Campaign Takes On Barefoot Running Craze

New Balance's tagline: 'Like barefoot, only better.'

A 2009 best-seller by Christopher McDougall made shoemakers very nervous. The book, Born to Run, told the near-mythical tale of groups around the world that run incomprehensible distances with ease, totally or nearly barefoot. For runners constantly suffering injuries and setbacks, the book and its message (ditch the shoes) was a huge success. It wasn’t long after bare feet began to take to the pavement nationwide that shoemakers and their advertisers regained a foothold in an industry that they’ve ruled for decades.

The latest statistics from sporting goods market research firm SportsOneSource show that sales for barefoot-friendly, minimalist running shoes are up more than 280 percent over the same period last year. Regular running shoes have also shown growth since last year, but this new market of barely-there kicks is clearly becoming a force.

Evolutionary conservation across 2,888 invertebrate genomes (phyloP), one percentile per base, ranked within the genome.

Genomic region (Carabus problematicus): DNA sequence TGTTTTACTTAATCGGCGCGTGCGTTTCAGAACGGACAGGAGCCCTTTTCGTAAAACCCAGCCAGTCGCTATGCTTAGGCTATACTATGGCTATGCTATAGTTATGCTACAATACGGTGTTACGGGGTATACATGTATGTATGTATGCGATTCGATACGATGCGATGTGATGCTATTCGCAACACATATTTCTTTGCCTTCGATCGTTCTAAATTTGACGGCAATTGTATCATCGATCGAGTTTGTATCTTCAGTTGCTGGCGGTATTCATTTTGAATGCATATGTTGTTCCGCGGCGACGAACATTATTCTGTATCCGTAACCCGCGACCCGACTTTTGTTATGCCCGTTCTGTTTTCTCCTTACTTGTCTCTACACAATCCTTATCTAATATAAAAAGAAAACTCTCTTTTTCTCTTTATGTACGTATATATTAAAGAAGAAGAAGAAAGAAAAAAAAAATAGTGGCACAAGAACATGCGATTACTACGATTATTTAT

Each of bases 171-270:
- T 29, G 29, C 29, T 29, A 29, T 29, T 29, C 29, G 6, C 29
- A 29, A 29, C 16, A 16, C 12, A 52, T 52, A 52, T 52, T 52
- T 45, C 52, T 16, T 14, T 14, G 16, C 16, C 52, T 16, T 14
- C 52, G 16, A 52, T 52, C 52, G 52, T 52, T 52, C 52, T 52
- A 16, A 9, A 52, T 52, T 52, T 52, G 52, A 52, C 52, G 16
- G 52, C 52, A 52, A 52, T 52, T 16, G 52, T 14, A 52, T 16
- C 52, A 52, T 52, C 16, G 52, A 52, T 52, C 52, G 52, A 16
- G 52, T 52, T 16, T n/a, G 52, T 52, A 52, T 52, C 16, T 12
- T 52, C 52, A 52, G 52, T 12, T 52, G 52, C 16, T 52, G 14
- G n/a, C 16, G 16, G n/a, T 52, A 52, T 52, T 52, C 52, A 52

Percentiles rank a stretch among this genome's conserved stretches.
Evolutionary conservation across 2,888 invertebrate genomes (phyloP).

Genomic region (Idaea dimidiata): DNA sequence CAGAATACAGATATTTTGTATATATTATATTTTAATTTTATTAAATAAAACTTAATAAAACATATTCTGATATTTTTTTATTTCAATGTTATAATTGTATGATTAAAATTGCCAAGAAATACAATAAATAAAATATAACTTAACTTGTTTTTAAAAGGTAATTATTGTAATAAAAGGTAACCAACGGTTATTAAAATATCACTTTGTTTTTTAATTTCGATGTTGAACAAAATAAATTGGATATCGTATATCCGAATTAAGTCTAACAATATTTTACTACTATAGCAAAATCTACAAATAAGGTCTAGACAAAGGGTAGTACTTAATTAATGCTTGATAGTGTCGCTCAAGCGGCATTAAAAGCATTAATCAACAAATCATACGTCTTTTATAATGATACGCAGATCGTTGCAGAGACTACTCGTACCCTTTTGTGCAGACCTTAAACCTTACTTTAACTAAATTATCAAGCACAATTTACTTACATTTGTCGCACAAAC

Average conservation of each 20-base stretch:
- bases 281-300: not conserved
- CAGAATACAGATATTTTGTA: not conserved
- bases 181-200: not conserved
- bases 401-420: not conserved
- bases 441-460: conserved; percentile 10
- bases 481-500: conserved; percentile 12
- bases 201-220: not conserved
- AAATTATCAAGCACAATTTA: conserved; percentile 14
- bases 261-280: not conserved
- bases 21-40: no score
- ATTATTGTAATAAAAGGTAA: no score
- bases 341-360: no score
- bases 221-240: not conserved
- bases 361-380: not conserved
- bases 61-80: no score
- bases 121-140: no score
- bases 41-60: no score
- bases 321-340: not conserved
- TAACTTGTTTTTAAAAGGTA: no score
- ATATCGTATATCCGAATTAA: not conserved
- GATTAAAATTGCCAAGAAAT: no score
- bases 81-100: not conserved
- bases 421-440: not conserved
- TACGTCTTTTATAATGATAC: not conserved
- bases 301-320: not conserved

Brands have had to show a new type of creativity in marketing their products to people who are actively seeking to cast their more traditional products aside. New Balance is the most recent addition with its NB Minimus Collection, a shoe that may look like average running gear, but has only a fraction of the cushioning. The crux of this campaign: running barefoot may be liberating, but no one wants a shard of glass in his or her foot.

New Balance’s new campaign is the product of Arnold Worldwide in Boston and is set to launch today with spots on ESPN, Comedy Central, and the Discovery Channel. The ads feature runners sporting one naked foot and one soled in the new Minimus. From walking on sizzling coals to being shunned by a shopkeeper, the tagline reads, "Like barefoot, only better."

Though the new craze is seemingly taking the running world by storm, with most of the major brands rolling out their own version of "barefoot plus" sneakers, those in the industry aren’t entirely convinced. "If I thought barefoot running was the be-all and end-all, I would quit and make foot soap," Katharine Petrecca, the manager of New Balance’s Minimus line, told The New York Times.